How can I build credit as an 18-year-old?

If you want to start building credit, it may be worth exploring a secured credit card. Similar to a debit card, this type of credit card requires you to put down a cash deposit to insure any purchases you make. For example, putting down a $1,000 deposit, and that becomes your starting credit line on your card.


Photo credit: iStock/SeventyFour

SoFi Loan Products
SoFi loans are originated by SoFi Bank, N.A., NMLS #696891 (Member FDIC). For additional product-specific legal and licensing information, see SoFi.com/legal. Equal Housing Lender.


Disclaimer: Many factors affect your credit scores and the interest rates you may receive. SoFi is not a Credit Repair Organization as defined under federal or state law, including the Credit Repair Organizations Act. SoFi does not provide “credit repair” services or advice or assistance regarding “rebuilding” or “improving” your credit record, credit history, or credit rating. For details, see the FTC’s website .

Third-Party Brand Mentions: No brands, products, or companies mentioned are affiliated with SoFi, nor do they endorse or sponsor this article. Third-party trademarks referenced herein are property of their respective owners.

External Websites: The information and analysis provided through hyperlinks to third-party websites, while believed to be accurate, cannot be guaranteed by SoFi. Links are provided for informational purposes and should not be viewed as an endorsement.

Financial Tips & Strategies: The tips provided on this website are of a general nature and do not take into account your specific objectives, financial situation, and needs. You should always consider their appropriateness given your own circumstances.

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What Is a Signature Loan? Comparing It to Personal Loans and Revolving Credit

A signature loan is a type of loan that lenders can make without requiring any collateral. They’ll typically approve the loan based upon a person’s financials and credit scores — plus their signature on loan papers. This is also called an unsecured personal loan, a signature personal loan, good faith loan, or character loan.

Read on to learn more about signature loans, how they compare to other types of personal loans, and their pros and cons.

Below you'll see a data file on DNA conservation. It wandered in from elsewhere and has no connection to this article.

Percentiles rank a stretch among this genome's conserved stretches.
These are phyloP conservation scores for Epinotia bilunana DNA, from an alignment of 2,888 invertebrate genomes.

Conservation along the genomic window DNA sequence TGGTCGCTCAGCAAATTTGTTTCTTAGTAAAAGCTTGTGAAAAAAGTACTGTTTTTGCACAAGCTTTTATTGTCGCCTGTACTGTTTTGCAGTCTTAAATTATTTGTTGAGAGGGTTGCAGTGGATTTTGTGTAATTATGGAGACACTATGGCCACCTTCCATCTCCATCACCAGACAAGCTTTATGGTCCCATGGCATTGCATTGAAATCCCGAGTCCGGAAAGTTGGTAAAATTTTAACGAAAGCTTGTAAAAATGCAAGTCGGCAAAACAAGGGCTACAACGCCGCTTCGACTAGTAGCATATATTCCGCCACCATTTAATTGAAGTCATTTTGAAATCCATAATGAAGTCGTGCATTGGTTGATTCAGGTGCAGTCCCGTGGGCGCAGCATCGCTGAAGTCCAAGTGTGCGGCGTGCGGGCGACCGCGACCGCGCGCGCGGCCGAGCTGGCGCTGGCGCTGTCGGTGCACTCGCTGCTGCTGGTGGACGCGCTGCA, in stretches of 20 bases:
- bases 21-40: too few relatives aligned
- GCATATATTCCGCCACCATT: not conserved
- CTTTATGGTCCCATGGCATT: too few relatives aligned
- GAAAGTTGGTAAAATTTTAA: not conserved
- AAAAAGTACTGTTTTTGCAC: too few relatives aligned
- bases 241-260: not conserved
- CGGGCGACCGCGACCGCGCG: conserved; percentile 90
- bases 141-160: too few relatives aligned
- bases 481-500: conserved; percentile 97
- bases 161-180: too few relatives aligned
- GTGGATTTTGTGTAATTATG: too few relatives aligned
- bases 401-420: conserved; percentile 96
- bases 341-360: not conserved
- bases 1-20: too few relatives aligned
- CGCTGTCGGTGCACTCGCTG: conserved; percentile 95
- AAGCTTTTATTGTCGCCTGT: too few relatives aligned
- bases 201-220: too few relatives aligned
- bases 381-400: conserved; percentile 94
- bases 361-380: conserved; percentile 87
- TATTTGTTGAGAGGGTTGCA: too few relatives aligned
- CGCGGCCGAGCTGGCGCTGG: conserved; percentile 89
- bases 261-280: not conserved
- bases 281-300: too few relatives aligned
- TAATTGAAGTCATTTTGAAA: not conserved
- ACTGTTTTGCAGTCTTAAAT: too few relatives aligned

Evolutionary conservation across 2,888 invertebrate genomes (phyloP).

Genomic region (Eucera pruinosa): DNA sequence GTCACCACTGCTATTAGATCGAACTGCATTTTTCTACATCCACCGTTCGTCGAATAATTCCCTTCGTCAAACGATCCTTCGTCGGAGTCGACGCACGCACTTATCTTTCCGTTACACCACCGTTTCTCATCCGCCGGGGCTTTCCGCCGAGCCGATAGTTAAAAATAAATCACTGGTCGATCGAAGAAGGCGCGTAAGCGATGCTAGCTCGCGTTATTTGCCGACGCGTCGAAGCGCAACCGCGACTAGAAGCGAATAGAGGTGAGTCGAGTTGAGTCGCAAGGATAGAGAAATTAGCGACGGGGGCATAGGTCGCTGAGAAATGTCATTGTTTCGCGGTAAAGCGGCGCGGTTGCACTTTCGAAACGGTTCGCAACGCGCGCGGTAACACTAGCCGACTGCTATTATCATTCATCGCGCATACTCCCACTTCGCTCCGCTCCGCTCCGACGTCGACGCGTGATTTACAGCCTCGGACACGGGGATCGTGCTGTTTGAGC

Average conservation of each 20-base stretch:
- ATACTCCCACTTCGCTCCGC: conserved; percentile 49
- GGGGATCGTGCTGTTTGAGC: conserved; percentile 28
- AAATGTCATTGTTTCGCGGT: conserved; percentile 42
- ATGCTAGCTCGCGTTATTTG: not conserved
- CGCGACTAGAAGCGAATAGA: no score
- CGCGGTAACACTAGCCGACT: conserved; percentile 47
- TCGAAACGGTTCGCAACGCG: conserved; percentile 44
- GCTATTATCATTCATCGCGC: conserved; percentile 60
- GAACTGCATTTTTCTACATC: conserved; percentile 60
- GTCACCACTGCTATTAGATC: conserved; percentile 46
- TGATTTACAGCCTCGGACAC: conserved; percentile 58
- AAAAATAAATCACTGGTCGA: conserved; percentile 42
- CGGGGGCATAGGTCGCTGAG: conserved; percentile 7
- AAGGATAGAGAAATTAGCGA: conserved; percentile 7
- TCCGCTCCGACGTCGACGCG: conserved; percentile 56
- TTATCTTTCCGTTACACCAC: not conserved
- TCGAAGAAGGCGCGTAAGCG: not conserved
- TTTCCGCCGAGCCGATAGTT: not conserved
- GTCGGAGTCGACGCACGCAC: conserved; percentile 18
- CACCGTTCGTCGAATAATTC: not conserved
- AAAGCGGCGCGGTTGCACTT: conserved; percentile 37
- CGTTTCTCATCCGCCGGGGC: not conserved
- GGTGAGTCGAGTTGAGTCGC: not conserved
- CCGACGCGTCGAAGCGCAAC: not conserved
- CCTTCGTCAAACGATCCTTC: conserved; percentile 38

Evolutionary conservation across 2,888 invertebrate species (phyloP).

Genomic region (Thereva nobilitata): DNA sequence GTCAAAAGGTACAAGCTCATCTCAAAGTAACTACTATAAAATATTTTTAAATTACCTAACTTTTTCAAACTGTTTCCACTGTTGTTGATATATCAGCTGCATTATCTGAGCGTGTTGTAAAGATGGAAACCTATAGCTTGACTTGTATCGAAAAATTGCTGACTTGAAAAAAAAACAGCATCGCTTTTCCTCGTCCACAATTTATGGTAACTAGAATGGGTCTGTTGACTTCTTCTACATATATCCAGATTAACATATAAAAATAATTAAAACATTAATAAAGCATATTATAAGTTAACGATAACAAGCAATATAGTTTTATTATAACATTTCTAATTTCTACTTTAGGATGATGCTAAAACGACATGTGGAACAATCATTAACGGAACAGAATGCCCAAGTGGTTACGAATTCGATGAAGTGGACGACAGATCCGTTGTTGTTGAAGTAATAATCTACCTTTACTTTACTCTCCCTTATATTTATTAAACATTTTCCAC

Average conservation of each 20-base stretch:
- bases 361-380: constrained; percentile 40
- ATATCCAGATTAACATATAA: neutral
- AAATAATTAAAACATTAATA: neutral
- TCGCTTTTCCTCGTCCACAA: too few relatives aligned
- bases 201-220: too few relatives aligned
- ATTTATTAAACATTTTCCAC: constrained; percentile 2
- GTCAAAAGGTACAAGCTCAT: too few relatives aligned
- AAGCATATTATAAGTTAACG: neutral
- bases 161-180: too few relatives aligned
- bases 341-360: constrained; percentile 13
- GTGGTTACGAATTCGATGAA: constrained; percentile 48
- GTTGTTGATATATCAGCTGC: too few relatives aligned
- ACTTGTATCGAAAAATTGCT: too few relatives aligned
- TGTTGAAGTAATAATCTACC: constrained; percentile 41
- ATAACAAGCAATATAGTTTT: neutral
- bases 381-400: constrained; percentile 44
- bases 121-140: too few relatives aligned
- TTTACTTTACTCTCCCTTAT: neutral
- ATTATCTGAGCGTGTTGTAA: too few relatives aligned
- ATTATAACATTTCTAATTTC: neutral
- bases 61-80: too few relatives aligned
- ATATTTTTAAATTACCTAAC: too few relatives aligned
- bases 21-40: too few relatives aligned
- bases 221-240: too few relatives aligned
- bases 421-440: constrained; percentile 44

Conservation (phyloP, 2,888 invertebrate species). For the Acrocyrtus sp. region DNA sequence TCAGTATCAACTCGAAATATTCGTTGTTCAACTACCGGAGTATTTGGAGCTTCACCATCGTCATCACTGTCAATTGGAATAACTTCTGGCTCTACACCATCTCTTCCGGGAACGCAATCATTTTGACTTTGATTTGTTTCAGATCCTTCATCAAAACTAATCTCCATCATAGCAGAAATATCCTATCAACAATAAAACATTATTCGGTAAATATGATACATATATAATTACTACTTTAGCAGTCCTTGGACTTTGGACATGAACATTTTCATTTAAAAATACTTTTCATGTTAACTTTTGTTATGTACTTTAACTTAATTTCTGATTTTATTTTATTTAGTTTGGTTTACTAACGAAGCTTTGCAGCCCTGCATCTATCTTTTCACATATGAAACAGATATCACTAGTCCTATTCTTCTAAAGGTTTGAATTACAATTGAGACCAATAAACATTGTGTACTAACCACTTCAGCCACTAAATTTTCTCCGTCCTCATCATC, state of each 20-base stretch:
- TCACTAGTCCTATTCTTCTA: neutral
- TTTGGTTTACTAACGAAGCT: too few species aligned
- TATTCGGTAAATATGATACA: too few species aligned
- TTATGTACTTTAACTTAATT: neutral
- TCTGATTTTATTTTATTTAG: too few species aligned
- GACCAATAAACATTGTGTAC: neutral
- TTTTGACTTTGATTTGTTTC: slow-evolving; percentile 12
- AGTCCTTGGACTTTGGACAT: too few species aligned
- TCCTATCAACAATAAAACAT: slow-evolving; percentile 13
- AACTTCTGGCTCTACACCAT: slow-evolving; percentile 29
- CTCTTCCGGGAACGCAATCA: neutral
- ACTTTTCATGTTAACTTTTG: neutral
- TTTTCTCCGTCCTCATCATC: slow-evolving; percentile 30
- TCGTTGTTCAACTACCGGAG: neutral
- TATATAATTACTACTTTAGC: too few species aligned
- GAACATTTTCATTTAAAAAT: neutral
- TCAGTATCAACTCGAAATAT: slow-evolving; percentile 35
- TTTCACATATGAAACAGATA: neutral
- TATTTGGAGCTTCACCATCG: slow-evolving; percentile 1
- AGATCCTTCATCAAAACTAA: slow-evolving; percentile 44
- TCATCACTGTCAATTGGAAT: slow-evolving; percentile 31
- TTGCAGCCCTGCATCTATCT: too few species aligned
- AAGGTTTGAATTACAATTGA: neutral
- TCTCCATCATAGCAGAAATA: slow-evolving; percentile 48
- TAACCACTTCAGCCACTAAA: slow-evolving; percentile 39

What Are Signature Loans?

Signature loans are unsecured personal loans. Unlike secured personal loans, a signature loan doesn’t require you to pledge collateral — an asset of value like a house or a bank account — that the lender can seize should you fail to repay the loan. Signature loans are approved based solely on the creditworthiness of the applicant.

Because the loan is unsecured, signature loans often come with higher interest rates than secured loans like car loans and mortgages. However, the interest rates are typically lower than credit cards.

You can use a signature loan for virtually any purpose, such as consolidating high-interest debts, a major purchase, or a medical emergency.


💡 Quick Tip: Some lenders can release funds as quickly as the same day your loan is approved. SoFi personal loans offer same-day funding for qualified borrowers.

How Do Signature Loans Work?

A signature loan works in the same way as an unsecured personal loan. These loans are offered by many banks, credit unions, and online lenders. When you apply for a signature loan, the lender will consider a number of factors, such as your credit history, income, and credit score, to determine whether you qualify for the loan and what the rate and terms will be.

If you’re approved for a signature loan, the lender will issue you a lump sum of cash, which you will then repay (plus interest) in monthly installments over a set term, often 24 to 60 months.

A Quick Look at Secured Loans

A secured loan requires you to pledge collateral to secure the debt. For a car loan, it’s typically the vehicle that is being purchased with the loan proceeds. For a mortgage loan, it’s typically the house being financed or refinanced. If the borrower defaults on a secured loan, the lender seizes the collateral to recoup their losses.

Some personal loans are secured, while others are unsecured. Secured personal loans could have a savings account put up as collateral, as just one example. This strategy could be risky for the borrower, though, because it may tie up money meant to be used for living expenses or set aside for emergency circumstances.

A Quick Look at Unsecured Loans

A lender does not require any collateral on a signature personal loan, which is an unsecured personal loan. So should you default on the loan, you won’t lose an asset of value (though your credit will likely take a hit). However, an unsecured loan may be harder to qualify for and have a higher interest rate than a secured loan, due to the increased risk to the lender.